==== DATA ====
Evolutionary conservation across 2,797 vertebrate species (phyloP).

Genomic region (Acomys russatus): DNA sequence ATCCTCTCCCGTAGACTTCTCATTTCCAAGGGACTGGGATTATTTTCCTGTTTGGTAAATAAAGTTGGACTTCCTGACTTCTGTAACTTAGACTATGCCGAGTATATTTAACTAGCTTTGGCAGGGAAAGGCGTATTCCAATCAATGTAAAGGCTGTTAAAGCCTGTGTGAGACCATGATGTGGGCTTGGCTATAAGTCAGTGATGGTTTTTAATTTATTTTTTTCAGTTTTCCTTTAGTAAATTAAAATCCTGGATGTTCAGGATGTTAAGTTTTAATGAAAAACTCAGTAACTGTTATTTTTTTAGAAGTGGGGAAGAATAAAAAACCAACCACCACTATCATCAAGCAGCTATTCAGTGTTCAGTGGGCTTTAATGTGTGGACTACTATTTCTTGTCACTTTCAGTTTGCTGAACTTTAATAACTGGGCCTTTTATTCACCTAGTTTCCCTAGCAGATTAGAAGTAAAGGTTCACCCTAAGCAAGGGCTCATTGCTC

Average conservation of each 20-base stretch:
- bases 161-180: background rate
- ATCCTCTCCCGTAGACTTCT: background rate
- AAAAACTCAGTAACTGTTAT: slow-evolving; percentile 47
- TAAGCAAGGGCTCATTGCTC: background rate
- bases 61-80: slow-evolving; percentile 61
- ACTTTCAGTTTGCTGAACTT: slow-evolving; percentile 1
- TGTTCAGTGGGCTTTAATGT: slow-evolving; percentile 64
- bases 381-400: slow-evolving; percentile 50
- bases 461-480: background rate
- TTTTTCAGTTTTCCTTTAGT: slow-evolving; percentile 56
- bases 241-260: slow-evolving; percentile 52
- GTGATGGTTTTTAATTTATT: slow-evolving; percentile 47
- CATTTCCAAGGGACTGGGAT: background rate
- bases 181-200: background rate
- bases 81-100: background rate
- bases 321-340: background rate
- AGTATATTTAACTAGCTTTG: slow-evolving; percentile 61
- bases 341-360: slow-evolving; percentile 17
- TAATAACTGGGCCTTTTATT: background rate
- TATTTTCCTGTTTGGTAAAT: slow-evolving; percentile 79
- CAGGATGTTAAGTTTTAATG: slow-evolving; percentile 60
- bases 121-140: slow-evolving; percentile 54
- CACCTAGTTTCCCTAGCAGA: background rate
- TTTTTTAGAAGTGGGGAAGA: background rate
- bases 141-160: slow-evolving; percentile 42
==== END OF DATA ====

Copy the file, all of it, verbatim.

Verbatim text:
Evolutionary conservation across 2,797 vertebrate species (phyloP).

Genomic region (Acomys russatus): DNA sequence ATCCTCTCCCGTAGACTTCTCATTTCCAAGGGACTGGGATTATTTTCCTGTTTGGTAAATAAAGTTGGACTTCCTGACTTCTGTAACTTAGACTATGCCGAGTATATTTAACTAGCTTTGGCAGGGAAAGGCGTATTCCAATCAATGTAAAGGCTGTTAAAGCCTGTGTGAGACCATGATGTGGGCTTGGCTATAAGTCAGTGATGGTTTTTAATTTATTTTTTTCAGTTTTCCTTTAGTAAATTAAAATCCTGGATGTTCAGGATGTTAAGTTTTAATGAAAAACTCAGTAACTGTTATTTTTTTAGAAGTGGGGAAGAATAAAAAACCAACCACCACTATCATCAAGCAGCTATTCAGTGTTCAGTGGGCTTTAATGTGTGGACTACTATTTCTTGTCACTTTCAGTTTGCTGAACTTTAATAACTGGGCCTTTTATTCACCTAGTTTCCCTAGCAGATTAGAAGTAAAGGTTCACCCTAAGCAAGGGCTCATTGCTC

Average conservation of each 20-base stretch:
- bases 161-180: background rate
- ATCCTCTCCCGTAGACTTCT: background rate
- AAAAACTCAGTAACTGTTAT: slow-evolving; percentile 47
- TAAGCAAGGGCTCATTGCTC: background rate
- bases 61-80: slow-evolving; percentile 61
- ACTTTCAGTTTGCTGAACTT: slow-evolving; percentile 1
- TGTTCAGTGGGCTTTAATGT: slow-evolving; percentile 64
- bases 381-400: slow-evolving; percentile 50
- bases 461-480: background rate
- TTTTTCAGTTTTCCTTTAGT: slow-evolving; percentile 56
- bases 241-260: slow-evolving; percentile 52
- GTGATGGTTTTTAATTTATT: slow-evolving; percentile 47
- CATTTCCAAGGGACTGGGAT: background rate
- bases 181-200: background rate
- bases 81-100: background rate
- bases 321-340: background rate
- AGTATATTTAACTAGCTTTG: slow-evolving; percentile 61
- bases 341-360: slow-evolving; percentile 17
- TAATAACTGGGCCTTTTATT: background rate
- TATTTTCCTGTTTGGTAAAT: slow-evolving; percentile 79
- CAGGATGTTAAGTTTTAATG: slow-evolving; percentile 60
- bases 121-140: slow-evolving; percentile 54
- CACCTAGTTTCCCTAGCAGA: background rate
- TTTTTTAGAAGTGGGGAAGA: background rate
- bases 141-160: slow-evolving; percentile 42